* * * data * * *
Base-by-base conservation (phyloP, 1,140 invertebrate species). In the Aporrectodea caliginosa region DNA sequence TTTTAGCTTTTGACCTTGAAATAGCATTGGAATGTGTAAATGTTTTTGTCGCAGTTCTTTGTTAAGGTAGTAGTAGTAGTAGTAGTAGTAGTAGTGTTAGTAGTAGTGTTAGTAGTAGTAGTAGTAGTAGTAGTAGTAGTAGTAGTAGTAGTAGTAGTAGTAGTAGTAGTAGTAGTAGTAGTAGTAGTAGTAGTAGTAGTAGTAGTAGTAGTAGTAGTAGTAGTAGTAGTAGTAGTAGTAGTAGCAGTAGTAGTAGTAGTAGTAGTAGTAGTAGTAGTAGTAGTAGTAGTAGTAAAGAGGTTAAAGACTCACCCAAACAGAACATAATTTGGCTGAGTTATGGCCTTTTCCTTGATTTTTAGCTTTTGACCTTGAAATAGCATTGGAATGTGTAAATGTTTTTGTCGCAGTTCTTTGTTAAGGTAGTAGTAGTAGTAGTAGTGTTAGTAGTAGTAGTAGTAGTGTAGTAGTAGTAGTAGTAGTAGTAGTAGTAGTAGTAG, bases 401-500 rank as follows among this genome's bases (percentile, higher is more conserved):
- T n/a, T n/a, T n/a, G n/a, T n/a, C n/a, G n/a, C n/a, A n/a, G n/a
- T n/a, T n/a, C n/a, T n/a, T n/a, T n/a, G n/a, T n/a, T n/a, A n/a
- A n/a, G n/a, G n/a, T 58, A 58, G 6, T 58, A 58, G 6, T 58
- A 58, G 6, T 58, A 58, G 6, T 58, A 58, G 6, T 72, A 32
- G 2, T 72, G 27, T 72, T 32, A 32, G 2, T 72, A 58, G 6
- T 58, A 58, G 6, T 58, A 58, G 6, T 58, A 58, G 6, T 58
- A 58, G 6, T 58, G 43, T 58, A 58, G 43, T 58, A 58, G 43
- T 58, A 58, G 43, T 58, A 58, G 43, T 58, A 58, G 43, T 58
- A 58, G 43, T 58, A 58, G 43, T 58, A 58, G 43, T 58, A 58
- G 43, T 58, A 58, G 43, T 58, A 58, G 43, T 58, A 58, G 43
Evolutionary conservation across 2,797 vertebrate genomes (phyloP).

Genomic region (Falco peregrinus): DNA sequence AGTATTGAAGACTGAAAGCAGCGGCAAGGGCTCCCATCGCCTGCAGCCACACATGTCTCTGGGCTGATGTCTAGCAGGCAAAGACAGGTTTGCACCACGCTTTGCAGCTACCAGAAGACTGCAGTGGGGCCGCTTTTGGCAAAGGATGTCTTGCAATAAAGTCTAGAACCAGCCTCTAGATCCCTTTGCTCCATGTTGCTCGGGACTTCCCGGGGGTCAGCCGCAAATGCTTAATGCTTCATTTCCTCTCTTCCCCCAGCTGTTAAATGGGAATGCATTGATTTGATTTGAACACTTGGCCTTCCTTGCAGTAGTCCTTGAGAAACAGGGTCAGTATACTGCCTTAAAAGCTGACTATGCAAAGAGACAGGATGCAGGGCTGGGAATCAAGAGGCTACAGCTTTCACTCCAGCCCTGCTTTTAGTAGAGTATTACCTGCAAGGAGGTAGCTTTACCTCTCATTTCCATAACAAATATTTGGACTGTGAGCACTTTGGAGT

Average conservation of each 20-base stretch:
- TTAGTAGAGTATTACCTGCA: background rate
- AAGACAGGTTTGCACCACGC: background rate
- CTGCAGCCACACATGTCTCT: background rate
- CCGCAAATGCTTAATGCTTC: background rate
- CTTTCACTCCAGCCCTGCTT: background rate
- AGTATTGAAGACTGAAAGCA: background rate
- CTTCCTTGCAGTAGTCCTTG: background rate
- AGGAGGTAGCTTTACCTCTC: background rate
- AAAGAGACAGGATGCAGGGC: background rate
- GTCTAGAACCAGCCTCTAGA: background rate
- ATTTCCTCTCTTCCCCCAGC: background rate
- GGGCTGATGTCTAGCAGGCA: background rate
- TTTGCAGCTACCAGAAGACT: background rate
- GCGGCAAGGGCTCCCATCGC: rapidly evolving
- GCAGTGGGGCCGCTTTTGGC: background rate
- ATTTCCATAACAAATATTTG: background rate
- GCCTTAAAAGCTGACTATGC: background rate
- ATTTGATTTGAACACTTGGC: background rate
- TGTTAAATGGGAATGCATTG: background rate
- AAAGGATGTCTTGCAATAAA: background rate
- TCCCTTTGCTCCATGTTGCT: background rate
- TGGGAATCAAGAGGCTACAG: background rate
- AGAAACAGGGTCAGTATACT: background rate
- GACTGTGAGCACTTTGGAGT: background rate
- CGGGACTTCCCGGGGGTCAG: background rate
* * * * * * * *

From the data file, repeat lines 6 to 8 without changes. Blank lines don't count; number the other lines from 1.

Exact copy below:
- G 2, T 72, G 27, T 72, T 32, A 32, G 2, T 72, A 58, G 6
- T 58, A 58, G 6, T 58, A 58, G 6, T 58, A 58, G 6, T 58
- A 58, G 6, T 58, G 43, T 58, A 58, G 43, T 58, A 58, G 43